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Willis 'honored' joining Taylor, legends in 49ers Hall of Fame

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Growing up as a youngster in rural Tennessee, Patrick Willis set a goal to make it to the NFL.

He wished to play for his favorite team, the Dallas Cowboys.

But, of course, that is not how it works.

Those who are talented enough and work hard enough to get drafted into the NFL do not have any say in the matter. In retrospect, it worked out just fine for Willis ... despite going to his least-preferred team.

“I always tell anyone, ‘Never say never,’ ” Willis told NBC Sports Bay Area. “I was a kid, and I’d say, ‘I’ll never play for the 49ers.’ I’d be ready to fight if anybody said I wanted to play for the 49ers.”

Willis and former 49ers wide receiver John Taylor were announced Wednesday evening as the 30th and 31st members of the Edward J. DeBartolo Sr. 49ers Hall Of Fame. 

Willis and Taylor will be honored at the 49ers’ Week 15 game, Dec. 19, against the Atlanta Falcons at Levi's Stadium.

Taylor played for the 49ers from 1987 to ’95. He was a two-time Pro Bowl player, three-time Super Bowl champion and was named to the NFL All-Decade second team of the 1980s as a punt returner.

Taylor caught the game-winning 10-yard touchdown pass from Joe Montana with 34 seconds remaining to lift the 49ers to a 20-16 victory over the Cincinnati Bengals in Super Bowl XXIII to cap the 1988 season.

Bryant Young was announced as an inductee last year but was never recognized with a ceremony due to the pandemic. He will be honored at the Nov. 7 game against the Arizona Cardinals.


“I’m just truly honored to be going in with those truly amazing legends and Hall of Famers,” Willis said. “To do it with a historical organization as the 49ers, and the historical players who came through the franchise, I don’t really have the words. I’m just honored.

“And the Faithful from Day 1 showed nothing but love, and to be going in on their behalf, and just everyone who rooted for us and cheered for us during those rough years and during our best years, I’m honored.”

Once willing to go to blows at the mere suggestion he could play for the 49ers, Willis knows all about enduring the struggle to achieve success.

He fought for a college scholarship to Ole Miss against the odds of a difficult upbringing. He was recruited as an “athlete.” A terrific high-school linebacker and running back, he chose to focus on defense full-time shortly after arriving in college.

Willis earned All-American honors his final two seasons at Ole Miss. In 2019, Willis was inducted into the College Football Hall of Fame.

He battled his way to become a first-round draft pick in 2007.

Of course, the 49ers were the organization that gave him that chance.

And after a remarkable eight-year playing career cut short due to problematic feet that prevented him from playing up to his standard, he now occupies an indelible place in 49ers history.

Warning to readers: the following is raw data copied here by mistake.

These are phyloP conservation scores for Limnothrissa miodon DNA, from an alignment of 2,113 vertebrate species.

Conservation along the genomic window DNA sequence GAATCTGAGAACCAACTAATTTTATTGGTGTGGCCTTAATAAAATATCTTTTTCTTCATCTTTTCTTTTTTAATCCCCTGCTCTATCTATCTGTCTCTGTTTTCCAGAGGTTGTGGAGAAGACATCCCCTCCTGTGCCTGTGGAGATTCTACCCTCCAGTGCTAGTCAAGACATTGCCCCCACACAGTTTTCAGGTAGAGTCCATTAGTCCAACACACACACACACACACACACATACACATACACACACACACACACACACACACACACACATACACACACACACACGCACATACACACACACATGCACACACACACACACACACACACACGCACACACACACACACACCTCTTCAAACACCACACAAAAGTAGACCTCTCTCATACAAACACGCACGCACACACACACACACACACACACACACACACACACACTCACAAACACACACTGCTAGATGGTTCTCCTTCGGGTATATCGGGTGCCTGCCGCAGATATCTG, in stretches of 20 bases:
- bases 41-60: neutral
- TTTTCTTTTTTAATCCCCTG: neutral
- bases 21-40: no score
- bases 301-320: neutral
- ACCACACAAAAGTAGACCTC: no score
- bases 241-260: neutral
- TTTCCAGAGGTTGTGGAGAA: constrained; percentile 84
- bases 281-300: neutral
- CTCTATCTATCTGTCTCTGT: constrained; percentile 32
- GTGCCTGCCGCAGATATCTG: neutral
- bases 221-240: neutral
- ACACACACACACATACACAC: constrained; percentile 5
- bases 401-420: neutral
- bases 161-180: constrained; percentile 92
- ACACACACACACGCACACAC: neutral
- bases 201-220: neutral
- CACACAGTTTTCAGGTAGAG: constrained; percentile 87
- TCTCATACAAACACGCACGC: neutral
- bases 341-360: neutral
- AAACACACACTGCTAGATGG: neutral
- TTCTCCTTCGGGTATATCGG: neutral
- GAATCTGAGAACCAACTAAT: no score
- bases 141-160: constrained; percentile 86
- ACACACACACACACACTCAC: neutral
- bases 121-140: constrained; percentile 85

Willis, the No. 11 overall pick in the 2007 NFL Draft, retired after appearing in just six games in the 2014 season. He went on injured reserve that season after undergoing surgery on a chronic foot condition.

In his seven full seasons with the 49ers, Willis was selected to seven Pro Bowls. He was a six-time All-Pro, including five years as a first-team selection. He was named to the NFL All-Decade team for the 2010s.

Willis entered the NFL with fervor. He led the league in tackles and earned NFL Defensive Rookie of the Year recognition. He had six seasons in which he registered 100 or more tackles.

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Oddly, Willis did not advance to the finalist round for the Pro Football Hall of Fame in his first two years of eligibility. Players become eligible for the Hall of Fame once they have been out of the game for five seasons.

Willis said he does not get too involved in the Hall of Fame process because he recognizes a lot of great, older players are not yet enshrined in Canton, Ohio.

He said he is comfortable with his place in line and prefers the deserving individuals who have waited longer get recognized first.

After all, Willis has no regrets. He realizes he got just about everything he could out of his playing career.

“I felt like I could step away from the game knowing that everything I put into this game mentally, physically, psychologically, emotionally. I had nothing else to truly give,” he said.


Willis, now 36, grew up in a difficult family situation and poverty in Bruceton, Tennessee, a community with a population of 1,500. The Atlantic in 2015 described Bruceton as a “ghost town.” Jobs disappeared and population dropped after textile companies began shutting down in the mid-1990s.

As documented on E:60 in 2012, Willis’ mother left the family when he was 4. At 10, he worked full time in the cotton fields to help support his family. His father was described as a drug user and abusive.

As the oldest child, Patrick served as a parental figure for his three younger siblings.

All the obstacles he faced in life did not break him. He naturally found his place as a leader every season he played for the 49ers.

“It was rough, don’t get me wrong,” Willis said. “But now that I’m able to look back on it, I feel that everything I went through prepared me for what was ahead.

“Being a captain in the National Football League for one of the greatest historical organizations in football, everything that happened allowed me to be who I am.”

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